Especially if you want to see Mari and Lila around the holidays.

Otherwise, they’ll send you a nice “we sure do miss you” note.

Speaking of notes, my ace, Melanie, over at Lucky Paperie, sent over the most adorable stationery for Lila and Mari, and some really beautiful note cards for their teachers’ Christmas gifts. Brava, Mel!

She’s also going to be sending two lucky MyBrownBaby readers—Stacey at The Blessed Nest, and Gina at Queen Rabbit's Realm, custom stationery the two won in last week’s Lucky Paperie giveaway. Congrats, my loves—I know Melanie is going to send you something breathtakingly beautiful.

AND, my girls over at ESSENCE are looking for super moms--African-American working mothers who manage to balance having a great career with their responsibilities to family. Want to share your secrets to success with the most well-read magazine for and about black women? Find out how here.

Until next week… * snaps fingers and hums “Santa Claus Is Coming To Town”—the Jackson 5 version, of course *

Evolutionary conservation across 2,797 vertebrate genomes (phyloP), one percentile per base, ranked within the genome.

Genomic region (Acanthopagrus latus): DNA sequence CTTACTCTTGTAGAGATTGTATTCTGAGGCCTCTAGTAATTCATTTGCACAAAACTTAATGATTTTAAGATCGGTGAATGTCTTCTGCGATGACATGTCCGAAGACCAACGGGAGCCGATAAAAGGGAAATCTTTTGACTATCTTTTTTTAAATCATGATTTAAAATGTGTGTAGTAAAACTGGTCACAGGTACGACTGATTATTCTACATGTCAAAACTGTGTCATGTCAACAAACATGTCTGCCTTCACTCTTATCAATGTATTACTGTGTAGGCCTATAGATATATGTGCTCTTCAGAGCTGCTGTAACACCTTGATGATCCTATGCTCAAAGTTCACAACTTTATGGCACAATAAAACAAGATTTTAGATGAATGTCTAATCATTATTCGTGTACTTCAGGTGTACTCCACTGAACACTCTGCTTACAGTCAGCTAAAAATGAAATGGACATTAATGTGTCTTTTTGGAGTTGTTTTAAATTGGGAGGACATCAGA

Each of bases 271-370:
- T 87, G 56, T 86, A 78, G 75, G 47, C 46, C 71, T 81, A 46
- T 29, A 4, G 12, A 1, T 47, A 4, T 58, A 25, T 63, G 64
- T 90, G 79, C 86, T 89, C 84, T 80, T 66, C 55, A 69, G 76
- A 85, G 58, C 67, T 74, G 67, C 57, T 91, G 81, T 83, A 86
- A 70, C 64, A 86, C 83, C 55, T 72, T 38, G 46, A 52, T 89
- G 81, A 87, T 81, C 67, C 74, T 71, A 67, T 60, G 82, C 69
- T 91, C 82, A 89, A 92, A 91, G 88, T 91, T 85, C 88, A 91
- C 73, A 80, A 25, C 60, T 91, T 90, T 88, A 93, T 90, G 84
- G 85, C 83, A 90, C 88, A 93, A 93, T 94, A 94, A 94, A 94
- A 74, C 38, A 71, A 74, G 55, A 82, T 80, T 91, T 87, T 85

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Thursday, December 18, 2008

Now That's Love—Real Black Love

No less than five of my girlfriends sent me links yesterday to a New York Times story boasting a headline that made us all giddy: “Two-Parent Black Families Showing Gains.” It seems that the Census Bureau, in all its infinite bean counting, scratched up numbers showing that nearly 40% of black children in America now live with two parents, up from just 35% in 2004—a phenomenal gain, indeed. I swear, my girls and I were doing virtual high-fives over the piece; you would have thought it said, “Black Love Is Possible—Throw Your Ring Fingers In the Air And Say It Like You Really Care: ‘I’s Married Now!’”

For sure, these new numbers are a cause for celebration, no?

Well not so fast.

While the story lauded the stats as evidence of “an emerging black middle class,” it went on to use demographers to throw hella shade on the significance of the shift. Maybe, one said, the number increased because we’re including immigrants. They may not really be married—just shacking, another said. Well, yet another boasted, it might be higher now, but wait until the economy hits them in the wallet—those numbers will drop quicker than you can say, “I want a divorce.”

Well damn. They sure know how to slay a buzz.